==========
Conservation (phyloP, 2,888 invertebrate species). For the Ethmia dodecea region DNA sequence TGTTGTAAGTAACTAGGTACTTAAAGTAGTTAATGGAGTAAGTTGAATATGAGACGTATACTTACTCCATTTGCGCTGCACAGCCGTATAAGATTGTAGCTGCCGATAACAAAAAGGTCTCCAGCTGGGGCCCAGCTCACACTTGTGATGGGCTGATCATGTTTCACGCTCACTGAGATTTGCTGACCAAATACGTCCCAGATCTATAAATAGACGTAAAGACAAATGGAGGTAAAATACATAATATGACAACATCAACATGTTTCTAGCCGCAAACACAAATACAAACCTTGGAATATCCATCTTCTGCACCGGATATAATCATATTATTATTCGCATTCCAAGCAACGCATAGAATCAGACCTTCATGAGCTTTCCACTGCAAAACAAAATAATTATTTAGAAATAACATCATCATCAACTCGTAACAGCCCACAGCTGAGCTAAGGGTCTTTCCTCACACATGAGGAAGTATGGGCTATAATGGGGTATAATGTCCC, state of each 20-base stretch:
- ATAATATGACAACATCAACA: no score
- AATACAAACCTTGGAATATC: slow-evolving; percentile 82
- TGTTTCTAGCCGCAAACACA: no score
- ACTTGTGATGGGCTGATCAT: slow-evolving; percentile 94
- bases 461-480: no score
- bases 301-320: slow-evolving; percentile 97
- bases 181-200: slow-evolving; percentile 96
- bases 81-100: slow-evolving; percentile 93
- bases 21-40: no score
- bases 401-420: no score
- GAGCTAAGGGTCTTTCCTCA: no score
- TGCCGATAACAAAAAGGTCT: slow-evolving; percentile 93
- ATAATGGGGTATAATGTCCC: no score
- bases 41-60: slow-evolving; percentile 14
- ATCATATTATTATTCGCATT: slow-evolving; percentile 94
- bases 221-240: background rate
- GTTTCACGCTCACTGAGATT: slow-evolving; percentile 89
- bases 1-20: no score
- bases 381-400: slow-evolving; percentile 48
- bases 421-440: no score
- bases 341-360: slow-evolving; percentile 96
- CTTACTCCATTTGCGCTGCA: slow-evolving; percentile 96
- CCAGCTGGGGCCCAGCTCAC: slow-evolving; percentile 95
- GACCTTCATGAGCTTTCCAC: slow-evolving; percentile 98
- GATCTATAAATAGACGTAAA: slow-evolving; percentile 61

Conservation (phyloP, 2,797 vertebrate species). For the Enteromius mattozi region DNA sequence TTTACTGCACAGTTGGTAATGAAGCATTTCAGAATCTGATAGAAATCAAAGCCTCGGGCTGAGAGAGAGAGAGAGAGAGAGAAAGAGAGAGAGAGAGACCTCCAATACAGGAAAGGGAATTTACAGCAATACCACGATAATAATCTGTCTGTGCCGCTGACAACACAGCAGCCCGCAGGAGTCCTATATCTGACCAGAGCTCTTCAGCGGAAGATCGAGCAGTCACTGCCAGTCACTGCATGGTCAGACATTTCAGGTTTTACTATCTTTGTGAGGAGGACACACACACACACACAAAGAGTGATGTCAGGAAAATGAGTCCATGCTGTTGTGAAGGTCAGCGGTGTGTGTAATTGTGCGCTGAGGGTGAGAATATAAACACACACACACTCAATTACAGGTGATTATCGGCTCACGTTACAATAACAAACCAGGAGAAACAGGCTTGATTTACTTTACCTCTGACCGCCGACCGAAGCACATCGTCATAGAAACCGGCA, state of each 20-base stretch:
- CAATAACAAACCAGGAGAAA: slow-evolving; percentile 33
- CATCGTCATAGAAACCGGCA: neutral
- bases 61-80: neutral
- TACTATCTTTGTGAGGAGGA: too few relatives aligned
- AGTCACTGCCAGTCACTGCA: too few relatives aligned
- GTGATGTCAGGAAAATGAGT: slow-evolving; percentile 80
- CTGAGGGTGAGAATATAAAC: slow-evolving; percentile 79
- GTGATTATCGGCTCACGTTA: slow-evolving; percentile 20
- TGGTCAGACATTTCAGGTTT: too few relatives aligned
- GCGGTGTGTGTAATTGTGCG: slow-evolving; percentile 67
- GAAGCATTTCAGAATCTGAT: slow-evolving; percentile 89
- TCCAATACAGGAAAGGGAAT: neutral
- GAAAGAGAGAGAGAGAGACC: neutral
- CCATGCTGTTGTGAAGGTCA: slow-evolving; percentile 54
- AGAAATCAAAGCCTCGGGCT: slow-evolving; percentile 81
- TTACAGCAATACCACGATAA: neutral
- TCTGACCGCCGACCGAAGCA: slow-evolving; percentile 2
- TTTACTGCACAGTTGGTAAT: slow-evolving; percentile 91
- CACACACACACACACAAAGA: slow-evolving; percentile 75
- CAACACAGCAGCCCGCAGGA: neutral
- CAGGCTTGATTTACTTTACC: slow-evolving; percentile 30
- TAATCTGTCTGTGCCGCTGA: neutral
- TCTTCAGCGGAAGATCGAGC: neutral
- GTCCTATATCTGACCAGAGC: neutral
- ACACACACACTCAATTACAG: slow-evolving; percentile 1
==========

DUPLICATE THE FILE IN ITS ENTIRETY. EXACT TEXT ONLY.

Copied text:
Conservation (phyloP, 2,888 invertebrate species). For the Ethmia dodecea region DNA sequence TGTTGTAAGTAACTAGGTACTTAAAGTAGTTAATGGAGTAAGTTGAATATGAGACGTATACTTACTCCATTTGCGCTGCACAGCCGTATAAGATTGTAGCTGCCGATAACAAAAAGGTCTCCAGCTGGGGCCCAGCTCACACTTGTGATGGGCTGATCATGTTTCACGCTCACTGAGATTTGCTGACCAAATACGTCCCAGATCTATAAATAGACGTAAAGACAAATGGAGGTAAAATACATAATATGACAACATCAACATGTTTCTAGCCGCAAACACAAATACAAACCTTGGAATATCCATCTTCTGCACCGGATATAATCATATTATTATTCGCATTCCAAGCAACGCATAGAATCAGACCTTCATGAGCTTTCCACTGCAAAACAAAATAATTATTTAGAAATAACATCATCATCAACTCGTAACAGCCCACAGCTGAGCTAAGGGTCTTTCCTCACACATGAGGAAGTATGGGCTATAATGGGGTATAATGTCCC, state of each 20-base stretch:
- ATAATATGACAACATCAACA: no score
- AATACAAACCTTGGAATATC: slow-evolving; percentile 82
- TGTTTCTAGCCGCAAACACA: no score
- ACTTGTGATGGGCTGATCAT: slow-evolving; percentile 94
- bases 461-480: no score
- bases 301-320: slow-evolving; percentile 97
- bases 181-200: slow-evolving; percentile 96
- bases 81-100: slow-evolving; percentile 93
- bases 21-40: no score
- bases 401-420: no score
- GAGCTAAGGGTCTTTCCTCA: no score
- TGCCGATAACAAAAAGGTCT: slow-evolving; percentile 93
- ATAATGGGGTATAATGTCCC: no score
- bases 41-60: slow-evolving; percentile 14
- ATCATATTATTATTCGCATT: slow-evolving; percentile 94
- bases 221-240: background rate
- GTTTCACGCTCACTGAGATT: slow-evolving; percentile 89
- bases 1-20: no score
- bases 381-400: slow-evolving; percentile 48
- bases 421-440: no score
- bases 341-360: slow-evolving; percentile 96
- CTTACTCCATTTGCGCTGCA: slow-evolving; percentile 96
- CCAGCTGGGGCCCAGCTCAC: slow-evolving; percentile 95
- GACCTTCATGAGCTTTCCAC: slow-evolving; percentile 98
- GATCTATAAATAGACGTAAA: slow-evolving; percentile 61

Conservation (phyloP, 2,797 vertebrate species). For the Enteromius mattozi region DNA sequence TTTACTGCACAGTTGGTAATGAAGCATTTCAGAATCTGATAGAAATCAAAGCCTCGGGCTGAGAGAGAGAGAGAGAGAGAGAAAGAGAGAGAGAGAGACCTCCAATACAGGAAAGGGAATTTACAGCAATACCACGATAATAATCTGTCTGTGCCGCTGACAACACAGCAGCCCGCAGGAGTCCTATATCTGACCAGAGCTCTTCAGCGGAAGATCGAGCAGTCACTGCCAGTCACTGCATGGTCAGACATTTCAGGTTTTACTATCTTTGTGAGGAGGACACACACACACACACAAAGAGTGATGTCAGGAAAATGAGTCCATGCTGTTGTGAAGGTCAGCGGTGTGTGTAATTGTGCGCTGAGGGTGAGAATATAAACACACACACACTCAATTACAGGTGATTATCGGCTCACGTTACAATAACAAACCAGGAGAAACAGGCTTGATTTACTTTACCTCTGACCGCCGACCGAAGCACATCGTCATAGAAACCGGCA, state of each 20-base stretch:
- CAATAACAAACCAGGAGAAA: slow-evolving; percentile 33
- CATCGTCATAGAAACCGGCA: neutral
- bases 61-80: neutral
- TACTATCTTTGTGAGGAGGA: too few relatives aligned
- AGTCACTGCCAGTCACTGCA: too few relatives aligned
- GTGATGTCAGGAAAATGAGT: slow-evolving; percentile 80
- CTGAGGGTGAGAATATAAAC: slow-evolving; percentile 79
- GTGATTATCGGCTCACGTTA: slow-evolving; percentile 20
- TGGTCAGACATTTCAGGTTT: too few relatives aligned
- GCGGTGTGTGTAATTGTGCG: slow-evolving; percentile 67
- GAAGCATTTCAGAATCTGAT: slow-evolving; percentile 89
- TCCAATACAGGAAAGGGAAT: neutral
- GAAAGAGAGAGAGAGAGACC: neutral
- CCATGCTGTTGTGAAGGTCA: slow-evolving; percentile 54
- AGAAATCAAAGCCTCGGGCT: slow-evolving; percentile 81
- TTACAGCAATACCACGATAA: neutral
- TCTGACCGCCGACCGAAGCA: slow-evolving; percentile 2
- TTTACTGCACAGTTGGTAAT: slow-evolving; percentile 91
- CACACACACACACACAAAGA: slow-evolving; percentile 75
- CAACACAGCAGCCCGCAGGA: neutral
- CAGGCTTGATTTACTTTACC: slow-evolving; percentile 30
- TAATCTGTCTGTGCCGCTGA: neutral
- TCTTCAGCGGAAGATCGAGC: neutral
- GTCCTATATCTGACCAGAGC: neutral
- ACACACACACTCAATTACAG: slow-evolving; percentile 1